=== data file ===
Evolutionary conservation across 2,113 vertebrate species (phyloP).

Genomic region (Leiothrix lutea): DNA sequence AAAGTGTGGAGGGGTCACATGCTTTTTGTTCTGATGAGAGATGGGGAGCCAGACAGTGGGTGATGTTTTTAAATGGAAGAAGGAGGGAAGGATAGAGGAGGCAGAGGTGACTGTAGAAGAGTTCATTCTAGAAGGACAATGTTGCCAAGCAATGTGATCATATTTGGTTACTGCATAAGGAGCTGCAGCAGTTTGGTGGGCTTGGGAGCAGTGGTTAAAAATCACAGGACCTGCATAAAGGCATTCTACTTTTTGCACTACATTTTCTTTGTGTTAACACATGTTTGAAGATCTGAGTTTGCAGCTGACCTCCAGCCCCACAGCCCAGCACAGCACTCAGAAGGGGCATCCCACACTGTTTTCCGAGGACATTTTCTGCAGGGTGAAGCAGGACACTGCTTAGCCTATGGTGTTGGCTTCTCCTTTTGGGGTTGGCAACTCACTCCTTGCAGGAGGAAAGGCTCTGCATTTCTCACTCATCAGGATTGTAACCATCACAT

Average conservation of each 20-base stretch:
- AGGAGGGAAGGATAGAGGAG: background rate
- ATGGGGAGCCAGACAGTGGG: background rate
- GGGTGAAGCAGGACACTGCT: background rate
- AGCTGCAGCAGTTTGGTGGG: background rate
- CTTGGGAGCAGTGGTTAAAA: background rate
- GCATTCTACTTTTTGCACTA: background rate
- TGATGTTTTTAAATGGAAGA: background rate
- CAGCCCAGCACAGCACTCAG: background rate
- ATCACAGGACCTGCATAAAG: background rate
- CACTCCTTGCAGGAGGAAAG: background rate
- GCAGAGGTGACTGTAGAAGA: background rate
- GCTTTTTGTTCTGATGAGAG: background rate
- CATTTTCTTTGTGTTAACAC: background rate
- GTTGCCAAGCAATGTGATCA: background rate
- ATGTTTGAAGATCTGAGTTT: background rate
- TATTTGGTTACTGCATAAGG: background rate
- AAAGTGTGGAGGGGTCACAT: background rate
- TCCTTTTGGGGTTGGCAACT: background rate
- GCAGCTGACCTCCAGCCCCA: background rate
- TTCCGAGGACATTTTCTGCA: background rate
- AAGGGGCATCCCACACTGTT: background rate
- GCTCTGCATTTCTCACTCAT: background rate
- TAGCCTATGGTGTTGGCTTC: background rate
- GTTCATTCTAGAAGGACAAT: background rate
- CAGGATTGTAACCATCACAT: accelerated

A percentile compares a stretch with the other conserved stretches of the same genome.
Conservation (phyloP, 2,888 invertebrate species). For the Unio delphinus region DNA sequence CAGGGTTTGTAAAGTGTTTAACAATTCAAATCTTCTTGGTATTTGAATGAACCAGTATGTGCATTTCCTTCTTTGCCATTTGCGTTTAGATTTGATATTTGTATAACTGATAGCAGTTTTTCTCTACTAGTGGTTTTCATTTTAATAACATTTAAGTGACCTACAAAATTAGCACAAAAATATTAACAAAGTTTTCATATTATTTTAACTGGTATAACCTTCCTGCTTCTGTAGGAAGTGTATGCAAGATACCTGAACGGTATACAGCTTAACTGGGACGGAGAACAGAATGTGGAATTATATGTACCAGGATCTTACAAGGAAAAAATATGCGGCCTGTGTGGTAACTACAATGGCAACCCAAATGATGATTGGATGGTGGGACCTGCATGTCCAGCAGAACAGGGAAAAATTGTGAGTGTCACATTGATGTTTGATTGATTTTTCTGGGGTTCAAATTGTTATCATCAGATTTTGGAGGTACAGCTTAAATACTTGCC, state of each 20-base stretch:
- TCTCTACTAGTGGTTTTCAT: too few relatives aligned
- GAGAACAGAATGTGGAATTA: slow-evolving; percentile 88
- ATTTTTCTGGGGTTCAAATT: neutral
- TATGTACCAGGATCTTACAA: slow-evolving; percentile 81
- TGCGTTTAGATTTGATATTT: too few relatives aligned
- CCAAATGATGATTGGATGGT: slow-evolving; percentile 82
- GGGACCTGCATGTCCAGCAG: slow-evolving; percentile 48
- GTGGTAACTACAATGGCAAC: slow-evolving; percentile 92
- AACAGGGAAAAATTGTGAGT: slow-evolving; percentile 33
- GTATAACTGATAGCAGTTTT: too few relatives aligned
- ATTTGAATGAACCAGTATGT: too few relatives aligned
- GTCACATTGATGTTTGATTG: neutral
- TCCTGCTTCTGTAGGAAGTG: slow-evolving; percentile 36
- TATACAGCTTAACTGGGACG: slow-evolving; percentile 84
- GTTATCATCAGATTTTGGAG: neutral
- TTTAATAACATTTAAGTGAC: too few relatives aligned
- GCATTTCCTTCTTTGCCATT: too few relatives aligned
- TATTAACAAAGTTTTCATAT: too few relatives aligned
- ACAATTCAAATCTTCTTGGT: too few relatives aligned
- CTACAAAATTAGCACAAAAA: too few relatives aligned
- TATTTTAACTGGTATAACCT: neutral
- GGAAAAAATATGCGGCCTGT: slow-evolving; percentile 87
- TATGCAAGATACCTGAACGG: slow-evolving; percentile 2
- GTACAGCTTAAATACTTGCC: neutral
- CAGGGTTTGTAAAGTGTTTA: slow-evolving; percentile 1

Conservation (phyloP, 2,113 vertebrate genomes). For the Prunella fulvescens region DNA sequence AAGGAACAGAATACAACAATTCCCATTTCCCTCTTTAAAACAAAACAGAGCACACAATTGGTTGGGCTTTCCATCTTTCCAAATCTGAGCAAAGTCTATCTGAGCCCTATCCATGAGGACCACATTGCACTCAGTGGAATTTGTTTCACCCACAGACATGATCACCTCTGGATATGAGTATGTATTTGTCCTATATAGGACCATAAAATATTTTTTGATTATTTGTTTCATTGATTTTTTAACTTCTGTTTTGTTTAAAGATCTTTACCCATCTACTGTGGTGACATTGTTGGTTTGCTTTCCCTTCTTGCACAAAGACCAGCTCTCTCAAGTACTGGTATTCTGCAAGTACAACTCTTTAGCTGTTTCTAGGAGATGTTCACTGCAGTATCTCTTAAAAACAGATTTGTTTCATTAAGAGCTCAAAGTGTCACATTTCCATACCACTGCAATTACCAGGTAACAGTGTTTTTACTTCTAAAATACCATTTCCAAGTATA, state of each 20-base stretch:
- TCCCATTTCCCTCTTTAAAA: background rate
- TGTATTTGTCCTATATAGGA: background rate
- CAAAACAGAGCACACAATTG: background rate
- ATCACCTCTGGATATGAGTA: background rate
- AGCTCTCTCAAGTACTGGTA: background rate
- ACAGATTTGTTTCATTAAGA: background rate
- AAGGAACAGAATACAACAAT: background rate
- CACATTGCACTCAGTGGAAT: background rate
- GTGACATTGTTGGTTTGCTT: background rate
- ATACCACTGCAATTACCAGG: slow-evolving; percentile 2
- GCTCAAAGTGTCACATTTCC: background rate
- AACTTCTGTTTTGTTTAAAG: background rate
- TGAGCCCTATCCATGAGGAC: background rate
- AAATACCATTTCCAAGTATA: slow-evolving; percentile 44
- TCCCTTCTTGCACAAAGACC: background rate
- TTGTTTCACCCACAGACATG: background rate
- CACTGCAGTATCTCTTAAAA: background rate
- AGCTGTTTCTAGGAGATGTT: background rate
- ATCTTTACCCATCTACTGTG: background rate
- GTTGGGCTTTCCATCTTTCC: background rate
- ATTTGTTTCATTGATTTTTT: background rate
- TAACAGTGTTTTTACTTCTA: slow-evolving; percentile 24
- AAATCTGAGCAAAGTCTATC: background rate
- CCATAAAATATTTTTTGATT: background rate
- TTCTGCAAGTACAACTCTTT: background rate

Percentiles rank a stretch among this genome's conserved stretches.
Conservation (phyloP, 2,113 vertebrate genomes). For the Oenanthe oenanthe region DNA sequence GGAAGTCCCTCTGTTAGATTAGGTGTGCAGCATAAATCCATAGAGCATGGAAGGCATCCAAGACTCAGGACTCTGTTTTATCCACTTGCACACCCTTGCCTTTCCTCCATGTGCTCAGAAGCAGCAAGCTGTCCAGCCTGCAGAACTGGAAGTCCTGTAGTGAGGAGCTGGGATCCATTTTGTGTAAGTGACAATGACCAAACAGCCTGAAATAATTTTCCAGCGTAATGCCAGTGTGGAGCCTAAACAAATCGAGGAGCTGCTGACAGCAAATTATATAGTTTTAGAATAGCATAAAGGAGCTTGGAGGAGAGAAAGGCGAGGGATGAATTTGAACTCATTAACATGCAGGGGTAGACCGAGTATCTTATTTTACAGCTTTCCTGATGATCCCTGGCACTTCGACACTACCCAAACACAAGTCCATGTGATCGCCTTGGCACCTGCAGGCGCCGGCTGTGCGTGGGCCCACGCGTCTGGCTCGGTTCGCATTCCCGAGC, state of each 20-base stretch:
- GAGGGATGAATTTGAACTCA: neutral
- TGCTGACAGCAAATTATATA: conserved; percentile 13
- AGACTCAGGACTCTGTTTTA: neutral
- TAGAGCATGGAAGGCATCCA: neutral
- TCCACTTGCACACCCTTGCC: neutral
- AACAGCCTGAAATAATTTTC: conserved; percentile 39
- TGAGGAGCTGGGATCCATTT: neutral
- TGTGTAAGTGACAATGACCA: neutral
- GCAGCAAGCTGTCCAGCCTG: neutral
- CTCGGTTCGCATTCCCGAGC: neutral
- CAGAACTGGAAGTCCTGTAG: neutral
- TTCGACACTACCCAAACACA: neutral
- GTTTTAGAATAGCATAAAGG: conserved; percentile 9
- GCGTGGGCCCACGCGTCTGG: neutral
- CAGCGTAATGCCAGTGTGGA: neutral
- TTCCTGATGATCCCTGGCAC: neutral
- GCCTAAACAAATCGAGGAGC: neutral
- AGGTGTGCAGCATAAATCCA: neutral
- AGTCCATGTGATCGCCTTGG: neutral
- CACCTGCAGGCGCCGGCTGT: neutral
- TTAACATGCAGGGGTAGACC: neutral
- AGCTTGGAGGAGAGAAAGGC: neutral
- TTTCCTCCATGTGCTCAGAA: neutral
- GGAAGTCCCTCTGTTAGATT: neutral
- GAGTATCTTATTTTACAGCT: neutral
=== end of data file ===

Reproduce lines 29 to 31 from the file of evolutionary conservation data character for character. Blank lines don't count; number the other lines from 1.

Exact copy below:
A percentile compares a stretch with the other conserved stretches of the same genome.
Conservation (phyloP, 2,888 invertebrate species). For the Unio delphinus region DNA sequence CAGGGTTTGTAAAGTGTTTAACAATTCAAATCTTCTTGGTATTTGAATGAACCAGTATGTGCATTTCCTTCTTTGCCATTTGCGTTTAGATTTGATATTTGTATAACTGATAGCAGTTTTTCTCTACTAGTGGTTTTCATTTTAATAACATTTAAGTGACCTACAAAATTAGCACAAAAATATTAACAAAGTTTTCATATTATTTTAACTGGTATAACCTTCCTGCTTCTGTAGGAAGTGTATGCAAGATACCTGAACGGTATACAGCTTAACTGGGACGGAGAACAGAATGTGGAATTATATGTACCAGGATCTTACAAGGAAAAAATATGCGGCCTGTGTGGTAACTACAATGGCAACCCAAATGATGATTGGATGGTGGGACCTGCATGTCCAGCAGAACAGGGAAAAATTGTGAGTGTCACATTGATGTTTGATTGATTTTTCTGGGGTTCAAATTGTTATCATCAGATTTTGGAGGTACAGCTTAAATACTTGCC, state of each 20-base stretch:
- TCTCTACTAGTGGTTTTCAT: too few relatives aligned